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A demolition crew tears apart one of the buildings in the Bryant Square shopping center at Second Street and Bryant Avenue. Planet Sub once was located in this building. [PHOTO BY PAUL HELLSTERN, THE OKLAHOMAN]
 

A demolition crew tears apart one of the buildings in the Bryant Square shopping center at Second Street and Bryant Avenue. Planet Sub once was located in this building. [PHOTO BY PAUL HELLSTERN, THE OKLAHOMAN]

 

Buildings coming down

Demolition crews were back at work this week tearing down buildings at Bryant Square shopping center, Second Street and Bryant Avenue.

The first of four buildings to be torn down was destroyed in January as part of a massive renovation project.

A new building is being constructed just east of where Mackie McNear's Steakhouse once stood. PDQ restaurant is expected to open in the new building.

Work also continues to upgrade the store fronts.

Last year, InvenTrust Properties Corp. invested more than $7.5 million in the 286,579-square-foot shopping center.

Stephenson Park restrooms

Mechanical, electrical and plumbing inspections were scheduled to take place this week for new restrooms just south of the Rodkey House Event and Education Annex in Stephenson Park, said Assistant City Manager Steve Commons. The completion date is set for Friday. The restrooms will serve park patrons and visitors at the newly renovated Rodkey House off Littler Avenue between Fourth and Fifth streets. C4L is the contractor. The cost of just over $190,000 will come from the park tax fund. The restrooms have special hardware that is Bluetooth capable, which the city has at other venues such as Festival Market Place and Barnett Field Splash Pad.

Bus stop work

Contractors are about 35 percent finished with the sidewalk and ramp portions of the 109 ADA-compliant bus stops along the Citylink routes.

The concrete work was awarded to Parathon Construction for $227,000 and will be paid with a sales tax approved in 2000 for capital improvements.

"This contract number may increase through a change order, because we have found poor sidewalk conditions in the area of the bus stops which needed to be corrected," said Assistant City Manager Steve Commons.

Signs and a few shelters will be erected with the project. The total budget is $400,000.

“One of the key reasons for installing bus stops is to assist with traffic flow,” said Susan Miller, public transit coordinator. “The designated stops for pick up and drop off should eliminate some of the traffic issues caused previously by frequent and unstructured stops.”

Drivers should expect lane closures to allow for the pouring of concrete.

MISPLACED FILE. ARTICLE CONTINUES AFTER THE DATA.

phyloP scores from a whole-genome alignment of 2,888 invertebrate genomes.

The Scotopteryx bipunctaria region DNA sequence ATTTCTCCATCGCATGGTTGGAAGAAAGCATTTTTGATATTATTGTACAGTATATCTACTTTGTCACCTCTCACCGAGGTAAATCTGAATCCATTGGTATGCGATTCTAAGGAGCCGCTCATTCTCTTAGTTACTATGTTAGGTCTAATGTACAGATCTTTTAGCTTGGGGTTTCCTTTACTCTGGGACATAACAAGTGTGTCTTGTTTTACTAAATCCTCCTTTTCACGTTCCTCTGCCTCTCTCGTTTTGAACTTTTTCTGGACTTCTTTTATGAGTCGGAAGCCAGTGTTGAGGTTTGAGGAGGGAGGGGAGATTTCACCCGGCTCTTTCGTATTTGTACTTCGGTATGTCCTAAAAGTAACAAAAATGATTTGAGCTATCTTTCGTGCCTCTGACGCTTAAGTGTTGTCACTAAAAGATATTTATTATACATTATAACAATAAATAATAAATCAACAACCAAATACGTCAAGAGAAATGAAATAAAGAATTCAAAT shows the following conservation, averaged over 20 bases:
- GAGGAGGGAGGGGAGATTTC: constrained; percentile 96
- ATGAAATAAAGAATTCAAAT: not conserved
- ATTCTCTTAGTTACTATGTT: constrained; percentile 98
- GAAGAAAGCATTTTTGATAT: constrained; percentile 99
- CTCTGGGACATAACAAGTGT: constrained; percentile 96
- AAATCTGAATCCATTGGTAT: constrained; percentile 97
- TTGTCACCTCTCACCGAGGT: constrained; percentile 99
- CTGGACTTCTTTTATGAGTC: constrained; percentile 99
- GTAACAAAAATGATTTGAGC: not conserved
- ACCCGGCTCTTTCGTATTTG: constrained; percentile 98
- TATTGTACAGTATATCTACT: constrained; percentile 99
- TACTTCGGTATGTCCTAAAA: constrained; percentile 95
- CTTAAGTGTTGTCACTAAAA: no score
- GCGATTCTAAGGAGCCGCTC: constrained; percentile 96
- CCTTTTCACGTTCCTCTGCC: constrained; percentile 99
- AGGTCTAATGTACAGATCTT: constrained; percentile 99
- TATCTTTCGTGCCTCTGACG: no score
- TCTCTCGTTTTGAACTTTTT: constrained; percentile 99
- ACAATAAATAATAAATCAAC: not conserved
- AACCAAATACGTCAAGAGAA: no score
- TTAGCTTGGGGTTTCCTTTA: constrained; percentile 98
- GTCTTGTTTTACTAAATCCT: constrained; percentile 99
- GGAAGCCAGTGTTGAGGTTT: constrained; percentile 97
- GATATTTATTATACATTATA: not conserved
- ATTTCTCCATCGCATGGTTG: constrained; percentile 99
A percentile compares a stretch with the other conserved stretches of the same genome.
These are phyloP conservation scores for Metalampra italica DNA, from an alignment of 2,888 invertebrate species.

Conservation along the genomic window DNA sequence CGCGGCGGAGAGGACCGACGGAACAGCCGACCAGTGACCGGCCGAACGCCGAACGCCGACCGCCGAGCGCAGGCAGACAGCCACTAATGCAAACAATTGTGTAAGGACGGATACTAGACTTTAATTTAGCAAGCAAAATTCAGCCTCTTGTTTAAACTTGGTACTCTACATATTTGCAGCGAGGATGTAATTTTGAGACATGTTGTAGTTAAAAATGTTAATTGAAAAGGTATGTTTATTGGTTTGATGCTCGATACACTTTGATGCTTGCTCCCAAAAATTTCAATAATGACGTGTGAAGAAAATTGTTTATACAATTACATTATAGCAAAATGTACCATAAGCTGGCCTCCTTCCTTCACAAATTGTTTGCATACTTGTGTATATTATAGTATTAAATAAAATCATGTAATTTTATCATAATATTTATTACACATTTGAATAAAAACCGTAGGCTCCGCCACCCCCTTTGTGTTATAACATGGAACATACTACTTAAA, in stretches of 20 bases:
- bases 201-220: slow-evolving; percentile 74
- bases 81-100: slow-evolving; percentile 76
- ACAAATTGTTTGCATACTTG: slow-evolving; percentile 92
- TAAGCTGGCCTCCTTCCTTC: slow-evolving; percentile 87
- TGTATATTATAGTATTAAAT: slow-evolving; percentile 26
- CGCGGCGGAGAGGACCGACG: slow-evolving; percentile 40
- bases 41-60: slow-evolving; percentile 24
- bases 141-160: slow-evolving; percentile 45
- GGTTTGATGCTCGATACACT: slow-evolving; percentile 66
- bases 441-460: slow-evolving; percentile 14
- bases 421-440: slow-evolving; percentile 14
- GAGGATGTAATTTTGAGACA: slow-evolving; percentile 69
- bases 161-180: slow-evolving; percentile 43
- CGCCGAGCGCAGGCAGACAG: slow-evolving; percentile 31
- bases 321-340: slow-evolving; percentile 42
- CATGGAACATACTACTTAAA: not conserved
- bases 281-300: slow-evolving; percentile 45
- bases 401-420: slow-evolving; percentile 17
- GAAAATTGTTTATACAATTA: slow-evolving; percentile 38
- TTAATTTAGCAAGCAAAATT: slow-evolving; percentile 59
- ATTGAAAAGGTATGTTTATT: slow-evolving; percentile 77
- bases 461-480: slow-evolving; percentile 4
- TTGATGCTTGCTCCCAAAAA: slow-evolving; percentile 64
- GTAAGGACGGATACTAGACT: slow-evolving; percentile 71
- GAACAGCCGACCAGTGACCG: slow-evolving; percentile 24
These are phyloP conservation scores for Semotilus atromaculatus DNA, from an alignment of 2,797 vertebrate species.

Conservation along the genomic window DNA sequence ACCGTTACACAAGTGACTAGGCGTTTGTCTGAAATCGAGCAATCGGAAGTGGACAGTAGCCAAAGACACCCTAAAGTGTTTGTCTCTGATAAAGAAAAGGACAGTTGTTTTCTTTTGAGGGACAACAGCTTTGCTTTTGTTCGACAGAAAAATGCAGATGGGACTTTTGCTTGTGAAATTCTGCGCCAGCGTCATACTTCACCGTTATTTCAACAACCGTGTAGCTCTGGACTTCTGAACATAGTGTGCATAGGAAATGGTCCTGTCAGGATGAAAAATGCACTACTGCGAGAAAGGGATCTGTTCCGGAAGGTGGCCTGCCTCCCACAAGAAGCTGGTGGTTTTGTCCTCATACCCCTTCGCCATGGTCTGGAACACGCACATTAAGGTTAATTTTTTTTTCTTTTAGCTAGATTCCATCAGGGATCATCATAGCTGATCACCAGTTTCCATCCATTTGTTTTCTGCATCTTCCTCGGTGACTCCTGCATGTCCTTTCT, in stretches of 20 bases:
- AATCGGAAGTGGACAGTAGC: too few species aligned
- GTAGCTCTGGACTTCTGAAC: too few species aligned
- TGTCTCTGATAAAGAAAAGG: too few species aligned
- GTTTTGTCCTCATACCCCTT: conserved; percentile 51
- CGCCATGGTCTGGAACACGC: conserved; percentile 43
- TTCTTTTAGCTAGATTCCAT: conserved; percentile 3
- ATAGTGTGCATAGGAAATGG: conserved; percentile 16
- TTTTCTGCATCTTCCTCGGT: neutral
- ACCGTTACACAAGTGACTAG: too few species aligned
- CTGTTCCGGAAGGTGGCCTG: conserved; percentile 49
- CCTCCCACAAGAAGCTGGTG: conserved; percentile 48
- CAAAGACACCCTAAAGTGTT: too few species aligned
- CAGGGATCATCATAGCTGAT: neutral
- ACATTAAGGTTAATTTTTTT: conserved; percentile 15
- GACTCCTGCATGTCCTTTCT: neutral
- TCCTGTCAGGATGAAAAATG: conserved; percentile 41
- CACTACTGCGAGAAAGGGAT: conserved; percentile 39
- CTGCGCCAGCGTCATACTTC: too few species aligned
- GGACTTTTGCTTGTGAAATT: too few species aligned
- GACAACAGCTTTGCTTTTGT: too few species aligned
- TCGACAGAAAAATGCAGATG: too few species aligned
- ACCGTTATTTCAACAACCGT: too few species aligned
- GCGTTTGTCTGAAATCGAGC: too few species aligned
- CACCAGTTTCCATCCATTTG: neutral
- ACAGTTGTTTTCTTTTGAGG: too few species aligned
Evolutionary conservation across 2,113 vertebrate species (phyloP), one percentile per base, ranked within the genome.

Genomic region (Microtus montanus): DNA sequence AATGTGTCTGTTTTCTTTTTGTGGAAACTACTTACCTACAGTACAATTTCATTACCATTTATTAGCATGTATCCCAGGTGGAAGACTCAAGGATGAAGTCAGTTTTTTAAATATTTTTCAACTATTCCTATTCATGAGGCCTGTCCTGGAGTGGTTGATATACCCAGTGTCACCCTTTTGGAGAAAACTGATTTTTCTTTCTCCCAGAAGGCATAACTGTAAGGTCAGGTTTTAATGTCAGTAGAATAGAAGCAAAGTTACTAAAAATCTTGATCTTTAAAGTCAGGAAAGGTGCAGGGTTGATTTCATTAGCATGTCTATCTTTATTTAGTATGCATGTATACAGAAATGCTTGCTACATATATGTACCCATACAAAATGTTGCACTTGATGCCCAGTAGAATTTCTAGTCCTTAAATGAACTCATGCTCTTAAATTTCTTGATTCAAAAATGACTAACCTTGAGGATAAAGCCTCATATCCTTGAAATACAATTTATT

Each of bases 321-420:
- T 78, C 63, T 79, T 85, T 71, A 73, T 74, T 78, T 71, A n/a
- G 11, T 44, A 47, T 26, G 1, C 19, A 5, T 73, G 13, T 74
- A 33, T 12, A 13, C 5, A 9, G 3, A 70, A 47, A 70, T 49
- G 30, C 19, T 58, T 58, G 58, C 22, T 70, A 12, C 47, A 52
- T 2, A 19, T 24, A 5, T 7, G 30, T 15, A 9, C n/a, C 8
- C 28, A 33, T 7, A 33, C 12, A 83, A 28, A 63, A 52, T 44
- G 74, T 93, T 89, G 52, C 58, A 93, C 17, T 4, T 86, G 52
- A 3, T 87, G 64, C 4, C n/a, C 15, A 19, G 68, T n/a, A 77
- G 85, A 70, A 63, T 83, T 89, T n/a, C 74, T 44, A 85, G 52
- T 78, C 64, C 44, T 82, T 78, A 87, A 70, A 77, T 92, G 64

Bike month events

The Edmond Bicycle Committee is celebrating May Bike Month with a number of events. The schedule includes a flat tire repair clinic at 6 p.m. Tuesday at Al's Bicycles, 2624 Broadway Court; bicycle and pedestrian counting projects from 5 to 7 p.m. Thursday and 10 a.m. to noon May 20; national bike-to-work day at 7:30 a.m. Friday at Festival Market Place; a group ride at Heard on Hurd on May 20, and bike to church of choice May 21.

Covell intersection work

Construction started Tuesday to add turn lanes on Covell Road at the intersections with Bryant Avenue and Santa Fe Avenue. The work is expected to take four months.

The project includes the installation of dedicated left-turn lanes in all four directions at both intersections. A dedicated right-turn lane will be installed on the northbound Santa Fe and Covell intersection. The interim improvements should improve traffic flow for several years at both intersections until the full widening of Covell can take place.

The road will remain open during construction. Temporary closures may occur to accommodate equipment at the work sites. Motorists are encouraged to use alternative routes as needed.

Cimarron Construction Company is the contractor for the project, which will cost nearly $2.6 million. The city is picking up the entire bill.

Need answers?

Reader Evelyn Schroeder asked: "I live in Fairfax and would like to know if there will be sidewalk access from Fairfax, Ashforde Oaks and Faircloud to the new convention center, movie theater, bowling alley, restaurants and shops. This would constitute over 1,000 households walking access to this wonderful addition to our community. If we could walk, we wouldn't be taking precious parking spaces, and enjoy the healthful benefits as well."

Assistant City Manager Steve Commons answered: "The access that the reader is requesting will come when we complete the next stage of Covell improvements that will go from Fairfax Boulevard to the west to Griffin Boulevard which is the furthest west entrance to the Fairfax subdivision from Covell. This next phase is currently under design and scheduled in the fiscal year 2018-2019 budget year. Hopefully, they will begin to see utility relocation work occurring the fiscal year 2017-2018 budget year. Ashford Oaks and Faircloud will take longer extension of Covell beyond Griffin and is currently not scheduled in our five-year plan. Capital project planning is subject to change, and additional Covell improvements might be added."